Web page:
[I should note that I'm in the crankiest mood ever
, so I'm trying not to actually talk to people until that goes away, since everything is growly and stupid.]
Anyway, on more pleasant: I'm still working my way through Woeful Afflictions
. I had put off picking it back up after the first chapter because it was so dense. This chapter is an improvement generally in language and tone, but I came away from it wanting to scream.
First Knee-jerk Reaction:
Samuel Gridley Howe is generally seen as this great Friend To Blind People. He ran the first residential school for the blind in North America, and developed a lot of ideas on how to "train" blind people in manual labour. I think the Wikipedia Entry on Howe's work
with Blind people probably gives a good idea on how people viewed - and still view - him.
Which is why reading his constant comments about how blind people are blind because their parents or grandparents were bad or sexually perverted, that blind people should never be allowed to breed because of what it would do to generations yet unborn, and that blind people were generally all-around inferior to everyone else is a tad upsetting. He also asserted that all truly right-thinking people would want to be deaf over being blind, because blind people were incapable of learning the nuances of language, and blindness should really be limited to working class people.Awesome
Now, in less knee-jerk and more thinky:
What's really interesting about this chapter is that Klages covers how Howe went from "Blind people: just as awesome and capable as everyone else" to "Blind people are pathetic and suffer mightily and must not ever breed or masturbate". At the founding of the Institution, Howe argued that blind people were "fully human" and quite capable of taking care of themselves and doing everything that sighted people could do. However, the Institution itself needed charitable donations. According to Klages, this contradiction caused problems in the "marking" of blind people, and, as time went on, Howe's Annual Reports presented blind people as more and more pathetic, needing donations to survive.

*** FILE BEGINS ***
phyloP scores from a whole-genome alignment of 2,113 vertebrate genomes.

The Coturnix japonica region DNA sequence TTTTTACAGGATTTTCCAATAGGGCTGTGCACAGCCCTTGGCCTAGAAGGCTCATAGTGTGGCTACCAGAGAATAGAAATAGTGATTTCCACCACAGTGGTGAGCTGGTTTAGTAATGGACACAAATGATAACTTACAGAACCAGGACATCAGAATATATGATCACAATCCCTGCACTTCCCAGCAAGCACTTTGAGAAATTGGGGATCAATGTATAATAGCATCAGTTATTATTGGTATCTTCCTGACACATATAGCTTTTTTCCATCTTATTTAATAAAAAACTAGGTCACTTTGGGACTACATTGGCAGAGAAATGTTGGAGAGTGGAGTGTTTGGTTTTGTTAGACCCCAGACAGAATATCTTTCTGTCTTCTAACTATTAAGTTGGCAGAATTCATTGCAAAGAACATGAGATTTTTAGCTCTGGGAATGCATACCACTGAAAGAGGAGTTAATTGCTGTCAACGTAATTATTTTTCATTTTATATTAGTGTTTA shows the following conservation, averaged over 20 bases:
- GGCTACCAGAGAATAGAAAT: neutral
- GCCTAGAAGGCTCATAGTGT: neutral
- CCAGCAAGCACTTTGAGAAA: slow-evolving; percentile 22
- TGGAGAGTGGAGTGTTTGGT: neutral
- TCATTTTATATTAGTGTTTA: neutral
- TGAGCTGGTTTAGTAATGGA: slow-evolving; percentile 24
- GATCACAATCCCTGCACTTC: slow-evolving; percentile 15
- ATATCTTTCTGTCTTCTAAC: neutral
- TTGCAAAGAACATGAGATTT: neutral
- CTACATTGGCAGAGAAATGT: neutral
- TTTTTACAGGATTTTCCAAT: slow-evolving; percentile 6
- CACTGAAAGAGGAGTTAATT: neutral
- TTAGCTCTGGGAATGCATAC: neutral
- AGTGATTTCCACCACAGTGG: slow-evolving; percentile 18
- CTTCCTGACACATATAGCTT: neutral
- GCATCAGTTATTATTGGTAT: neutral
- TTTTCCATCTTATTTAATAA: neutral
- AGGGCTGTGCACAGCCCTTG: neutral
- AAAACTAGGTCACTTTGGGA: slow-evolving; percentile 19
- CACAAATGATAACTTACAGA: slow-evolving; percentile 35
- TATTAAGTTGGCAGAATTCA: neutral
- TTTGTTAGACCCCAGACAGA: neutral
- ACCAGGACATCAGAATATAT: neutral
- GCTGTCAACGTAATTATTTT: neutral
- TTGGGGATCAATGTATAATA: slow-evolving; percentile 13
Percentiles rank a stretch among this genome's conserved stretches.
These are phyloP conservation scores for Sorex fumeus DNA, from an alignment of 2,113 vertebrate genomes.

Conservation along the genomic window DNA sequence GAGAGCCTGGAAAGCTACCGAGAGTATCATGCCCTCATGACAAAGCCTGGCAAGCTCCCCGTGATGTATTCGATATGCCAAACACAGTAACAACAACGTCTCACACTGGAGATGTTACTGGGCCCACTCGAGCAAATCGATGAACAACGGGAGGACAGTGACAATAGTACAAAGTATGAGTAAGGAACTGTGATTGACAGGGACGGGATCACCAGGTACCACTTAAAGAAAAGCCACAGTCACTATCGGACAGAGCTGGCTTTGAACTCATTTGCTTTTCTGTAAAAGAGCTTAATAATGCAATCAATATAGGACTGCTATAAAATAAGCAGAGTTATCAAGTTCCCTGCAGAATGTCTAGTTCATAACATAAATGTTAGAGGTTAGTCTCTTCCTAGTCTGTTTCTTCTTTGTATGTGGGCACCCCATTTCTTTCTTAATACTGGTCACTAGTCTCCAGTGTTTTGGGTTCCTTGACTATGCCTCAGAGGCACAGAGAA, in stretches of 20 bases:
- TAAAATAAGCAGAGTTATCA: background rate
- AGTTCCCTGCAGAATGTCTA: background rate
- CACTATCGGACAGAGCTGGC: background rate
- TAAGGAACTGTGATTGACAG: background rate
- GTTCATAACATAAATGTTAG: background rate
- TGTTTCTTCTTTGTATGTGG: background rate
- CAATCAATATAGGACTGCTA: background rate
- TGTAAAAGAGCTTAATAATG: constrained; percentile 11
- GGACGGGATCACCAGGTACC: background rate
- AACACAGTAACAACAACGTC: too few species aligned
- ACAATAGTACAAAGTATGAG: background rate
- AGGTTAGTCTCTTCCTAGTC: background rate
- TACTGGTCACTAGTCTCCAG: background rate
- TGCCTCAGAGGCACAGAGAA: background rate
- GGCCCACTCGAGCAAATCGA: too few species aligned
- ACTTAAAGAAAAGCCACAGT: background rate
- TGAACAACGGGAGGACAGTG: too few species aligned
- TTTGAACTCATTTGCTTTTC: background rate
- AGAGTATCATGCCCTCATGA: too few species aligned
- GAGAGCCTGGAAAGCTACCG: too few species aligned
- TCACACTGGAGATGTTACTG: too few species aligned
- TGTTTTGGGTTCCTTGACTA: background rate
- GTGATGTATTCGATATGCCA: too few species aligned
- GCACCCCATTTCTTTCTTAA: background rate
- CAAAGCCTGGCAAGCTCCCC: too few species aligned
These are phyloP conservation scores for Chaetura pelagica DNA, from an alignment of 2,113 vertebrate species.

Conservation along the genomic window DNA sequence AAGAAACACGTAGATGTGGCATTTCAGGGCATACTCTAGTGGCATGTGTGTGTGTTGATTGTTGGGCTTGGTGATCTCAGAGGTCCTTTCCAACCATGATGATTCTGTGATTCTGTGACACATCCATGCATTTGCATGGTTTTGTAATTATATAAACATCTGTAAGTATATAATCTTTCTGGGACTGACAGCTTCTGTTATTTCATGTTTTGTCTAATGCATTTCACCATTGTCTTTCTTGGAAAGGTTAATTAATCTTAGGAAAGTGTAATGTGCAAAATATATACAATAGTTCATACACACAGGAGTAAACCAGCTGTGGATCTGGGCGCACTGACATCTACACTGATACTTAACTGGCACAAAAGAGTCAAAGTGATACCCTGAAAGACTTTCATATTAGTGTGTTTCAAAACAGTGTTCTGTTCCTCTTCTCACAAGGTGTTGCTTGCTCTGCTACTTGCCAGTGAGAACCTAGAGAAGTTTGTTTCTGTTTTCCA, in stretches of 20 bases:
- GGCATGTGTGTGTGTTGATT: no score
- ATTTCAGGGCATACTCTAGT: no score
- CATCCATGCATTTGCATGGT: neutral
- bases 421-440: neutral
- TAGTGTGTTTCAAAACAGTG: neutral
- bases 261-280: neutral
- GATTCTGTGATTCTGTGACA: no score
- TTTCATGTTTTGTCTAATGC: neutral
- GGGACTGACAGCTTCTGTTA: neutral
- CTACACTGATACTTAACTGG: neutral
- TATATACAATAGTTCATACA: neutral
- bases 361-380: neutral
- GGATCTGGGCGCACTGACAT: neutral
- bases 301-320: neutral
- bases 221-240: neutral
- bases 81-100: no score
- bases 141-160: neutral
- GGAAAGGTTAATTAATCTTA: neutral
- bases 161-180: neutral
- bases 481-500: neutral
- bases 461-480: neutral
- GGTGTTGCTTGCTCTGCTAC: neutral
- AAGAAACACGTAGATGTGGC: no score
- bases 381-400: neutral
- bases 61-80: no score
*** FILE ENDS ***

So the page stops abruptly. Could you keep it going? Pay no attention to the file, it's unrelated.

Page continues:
This is partly due to the increased industrialisation. While Howe was setting up workshops so blind adults could potentially earn a living, the same jobs were being done by machines at a faster pace and without need for food, rest, etc. So, while Howe went through and tried to present purchasing goods made by blind people as not
charity, it was becoming more apparent that it was because things were being made better and faster elsewhere. Howe felt that people were less likely to purchase goods rather than just give to charity, while he wanted to create a situation where blind people were actually self-sufficient.
Klages also talks about Howe's growing ideas that blind people needed a "natural family". I had known, but forgotten, that he eventually moved his school from dormitory-style living to cottages where there were a few children and a matron. Each of these cottages, like the dormitories, were single-sex. His theory was that having a matron would prevent the children from committing "unnatural sexual acts", and segregating them would prevent the children from falling in love and marrying.
I was also really interested in reading about how Howe wrote about class. In the first years of the Institution, he had developed three "tracks" that blind people could be put on. The first was training for intellectual type work, like being lawyers or ministers. The second was being trained entirely in musical stuff, and the third was all manual stuff all the time. Later he gave up on all of that and decided everyone was getting all of the forms of education because it would allow the upper class students the chance to truly understand manual labour, and the lower classes to have a refinement to their activities. And then he gave that all up because blind - defective. *sigh*
This chapter does talk a bit about people as posters, but doesn't get nearly as "academic wank" as the last chapter did.
I have no deep & meaningful conclusions, because tired.